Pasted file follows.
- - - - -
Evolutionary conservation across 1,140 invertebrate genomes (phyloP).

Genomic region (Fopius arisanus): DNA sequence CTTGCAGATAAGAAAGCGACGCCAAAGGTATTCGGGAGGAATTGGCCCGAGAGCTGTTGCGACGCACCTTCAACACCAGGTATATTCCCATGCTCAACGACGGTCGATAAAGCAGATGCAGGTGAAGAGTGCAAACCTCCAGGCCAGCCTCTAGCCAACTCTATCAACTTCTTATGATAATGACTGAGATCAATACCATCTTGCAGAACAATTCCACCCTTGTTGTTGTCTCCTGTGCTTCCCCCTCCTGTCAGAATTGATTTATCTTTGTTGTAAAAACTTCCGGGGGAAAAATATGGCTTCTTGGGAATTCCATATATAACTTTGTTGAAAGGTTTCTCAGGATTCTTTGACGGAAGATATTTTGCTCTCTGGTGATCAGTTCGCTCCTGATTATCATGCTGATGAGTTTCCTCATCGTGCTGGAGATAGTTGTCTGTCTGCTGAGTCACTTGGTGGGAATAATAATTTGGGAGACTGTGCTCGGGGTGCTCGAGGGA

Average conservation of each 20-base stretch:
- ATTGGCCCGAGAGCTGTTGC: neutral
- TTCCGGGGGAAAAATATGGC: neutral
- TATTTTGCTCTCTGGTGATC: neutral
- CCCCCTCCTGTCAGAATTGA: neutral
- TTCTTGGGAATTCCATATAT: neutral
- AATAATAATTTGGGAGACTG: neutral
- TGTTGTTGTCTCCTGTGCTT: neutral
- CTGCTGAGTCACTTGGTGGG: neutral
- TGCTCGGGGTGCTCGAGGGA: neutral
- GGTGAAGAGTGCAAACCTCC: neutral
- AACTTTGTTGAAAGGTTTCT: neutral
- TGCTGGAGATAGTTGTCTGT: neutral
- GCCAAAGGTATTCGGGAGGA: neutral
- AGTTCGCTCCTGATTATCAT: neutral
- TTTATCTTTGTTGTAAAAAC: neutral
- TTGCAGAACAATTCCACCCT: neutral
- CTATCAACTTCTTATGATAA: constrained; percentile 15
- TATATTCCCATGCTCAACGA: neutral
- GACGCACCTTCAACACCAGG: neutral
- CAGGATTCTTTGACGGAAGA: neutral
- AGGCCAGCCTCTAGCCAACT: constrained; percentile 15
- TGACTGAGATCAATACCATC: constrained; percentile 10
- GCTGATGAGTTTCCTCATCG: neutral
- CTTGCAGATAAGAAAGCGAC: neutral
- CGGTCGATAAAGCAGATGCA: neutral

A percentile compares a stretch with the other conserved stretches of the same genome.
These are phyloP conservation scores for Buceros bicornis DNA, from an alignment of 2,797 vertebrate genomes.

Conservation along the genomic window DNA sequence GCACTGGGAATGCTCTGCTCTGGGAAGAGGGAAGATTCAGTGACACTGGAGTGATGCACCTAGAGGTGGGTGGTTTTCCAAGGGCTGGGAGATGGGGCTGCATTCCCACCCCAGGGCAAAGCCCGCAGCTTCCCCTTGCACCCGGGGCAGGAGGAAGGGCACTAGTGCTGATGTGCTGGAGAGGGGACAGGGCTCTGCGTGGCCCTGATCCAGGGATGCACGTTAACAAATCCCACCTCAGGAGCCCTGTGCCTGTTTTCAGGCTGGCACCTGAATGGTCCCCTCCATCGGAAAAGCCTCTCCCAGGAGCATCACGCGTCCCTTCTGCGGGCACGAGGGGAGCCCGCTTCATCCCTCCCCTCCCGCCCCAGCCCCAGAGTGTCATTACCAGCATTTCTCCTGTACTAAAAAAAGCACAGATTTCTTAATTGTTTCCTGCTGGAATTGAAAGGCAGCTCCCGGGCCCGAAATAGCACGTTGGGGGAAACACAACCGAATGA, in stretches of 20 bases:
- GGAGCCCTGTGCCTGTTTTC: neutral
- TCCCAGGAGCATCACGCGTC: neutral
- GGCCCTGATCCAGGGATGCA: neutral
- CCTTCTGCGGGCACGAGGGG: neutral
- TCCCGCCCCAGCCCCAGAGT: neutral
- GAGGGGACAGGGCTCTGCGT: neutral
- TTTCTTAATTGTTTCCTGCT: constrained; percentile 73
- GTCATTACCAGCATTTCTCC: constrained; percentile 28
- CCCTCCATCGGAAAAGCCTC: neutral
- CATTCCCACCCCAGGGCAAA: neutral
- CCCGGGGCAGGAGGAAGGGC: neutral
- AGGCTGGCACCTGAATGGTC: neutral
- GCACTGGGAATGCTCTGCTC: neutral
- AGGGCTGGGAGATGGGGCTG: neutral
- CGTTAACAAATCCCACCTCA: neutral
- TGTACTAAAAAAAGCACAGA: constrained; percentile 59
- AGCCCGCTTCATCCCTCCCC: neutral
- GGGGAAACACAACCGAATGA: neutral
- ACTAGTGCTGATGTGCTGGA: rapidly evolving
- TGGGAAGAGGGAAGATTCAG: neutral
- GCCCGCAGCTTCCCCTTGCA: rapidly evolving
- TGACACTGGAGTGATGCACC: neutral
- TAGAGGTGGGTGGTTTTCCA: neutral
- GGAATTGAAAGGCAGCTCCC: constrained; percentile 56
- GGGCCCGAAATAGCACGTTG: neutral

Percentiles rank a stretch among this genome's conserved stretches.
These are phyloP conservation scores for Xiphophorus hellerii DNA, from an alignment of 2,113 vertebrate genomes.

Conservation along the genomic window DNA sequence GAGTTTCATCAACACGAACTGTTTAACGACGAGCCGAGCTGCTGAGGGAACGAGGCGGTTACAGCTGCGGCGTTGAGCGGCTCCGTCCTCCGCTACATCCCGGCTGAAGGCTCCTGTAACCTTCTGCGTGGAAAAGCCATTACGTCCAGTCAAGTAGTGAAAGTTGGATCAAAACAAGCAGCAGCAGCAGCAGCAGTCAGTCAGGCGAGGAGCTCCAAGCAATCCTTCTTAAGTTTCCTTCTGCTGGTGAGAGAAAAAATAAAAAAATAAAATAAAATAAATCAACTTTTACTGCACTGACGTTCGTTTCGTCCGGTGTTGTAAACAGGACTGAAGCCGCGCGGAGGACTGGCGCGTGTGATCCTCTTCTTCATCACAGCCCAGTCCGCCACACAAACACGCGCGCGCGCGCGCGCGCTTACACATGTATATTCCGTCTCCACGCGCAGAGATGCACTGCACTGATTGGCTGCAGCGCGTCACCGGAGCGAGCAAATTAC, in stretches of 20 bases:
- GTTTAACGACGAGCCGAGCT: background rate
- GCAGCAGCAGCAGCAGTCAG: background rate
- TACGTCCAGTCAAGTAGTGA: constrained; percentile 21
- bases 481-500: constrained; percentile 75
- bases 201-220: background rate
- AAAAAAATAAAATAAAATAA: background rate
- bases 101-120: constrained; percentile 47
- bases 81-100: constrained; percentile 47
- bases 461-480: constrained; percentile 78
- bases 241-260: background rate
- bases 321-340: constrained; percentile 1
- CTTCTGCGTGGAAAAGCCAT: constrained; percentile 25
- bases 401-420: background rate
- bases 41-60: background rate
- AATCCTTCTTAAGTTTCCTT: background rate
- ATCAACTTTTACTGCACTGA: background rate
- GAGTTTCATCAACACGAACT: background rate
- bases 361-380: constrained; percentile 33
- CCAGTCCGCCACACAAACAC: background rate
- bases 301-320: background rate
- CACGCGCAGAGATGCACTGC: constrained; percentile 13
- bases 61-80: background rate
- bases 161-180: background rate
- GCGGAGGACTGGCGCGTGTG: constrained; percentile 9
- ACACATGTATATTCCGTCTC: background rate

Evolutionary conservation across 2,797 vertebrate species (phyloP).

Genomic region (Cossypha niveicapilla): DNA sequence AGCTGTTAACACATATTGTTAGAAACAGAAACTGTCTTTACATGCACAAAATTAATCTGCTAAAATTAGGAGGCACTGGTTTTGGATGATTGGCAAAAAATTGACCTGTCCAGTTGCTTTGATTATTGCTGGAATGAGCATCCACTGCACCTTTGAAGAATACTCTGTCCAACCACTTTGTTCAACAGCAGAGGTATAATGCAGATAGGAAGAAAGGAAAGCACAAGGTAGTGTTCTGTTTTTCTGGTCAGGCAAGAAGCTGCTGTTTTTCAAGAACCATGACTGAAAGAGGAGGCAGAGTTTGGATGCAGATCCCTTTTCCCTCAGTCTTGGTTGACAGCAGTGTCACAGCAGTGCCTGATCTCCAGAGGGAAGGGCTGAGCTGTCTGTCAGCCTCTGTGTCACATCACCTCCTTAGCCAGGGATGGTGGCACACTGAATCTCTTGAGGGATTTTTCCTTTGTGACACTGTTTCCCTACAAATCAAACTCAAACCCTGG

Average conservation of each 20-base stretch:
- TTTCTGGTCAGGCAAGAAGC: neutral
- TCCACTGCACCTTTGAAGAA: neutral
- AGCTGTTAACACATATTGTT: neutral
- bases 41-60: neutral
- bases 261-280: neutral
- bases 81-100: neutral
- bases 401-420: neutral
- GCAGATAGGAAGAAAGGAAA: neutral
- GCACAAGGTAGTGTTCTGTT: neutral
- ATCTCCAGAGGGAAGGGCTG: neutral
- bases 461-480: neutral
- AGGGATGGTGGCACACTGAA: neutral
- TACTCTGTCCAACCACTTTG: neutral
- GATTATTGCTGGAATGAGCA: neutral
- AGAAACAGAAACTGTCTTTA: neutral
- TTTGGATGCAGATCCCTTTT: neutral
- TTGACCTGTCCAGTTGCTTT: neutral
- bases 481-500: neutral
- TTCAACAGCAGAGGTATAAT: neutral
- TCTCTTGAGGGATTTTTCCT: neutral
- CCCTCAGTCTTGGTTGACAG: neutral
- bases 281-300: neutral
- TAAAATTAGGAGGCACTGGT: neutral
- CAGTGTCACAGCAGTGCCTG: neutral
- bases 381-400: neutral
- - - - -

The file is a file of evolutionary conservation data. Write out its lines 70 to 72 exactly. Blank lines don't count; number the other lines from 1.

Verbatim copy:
- bases 321-340: constrained; percentile 1
- CTTCTGCGTGGAAAAGCCAT: constrained; percentile 25
- bases 401-420: background rate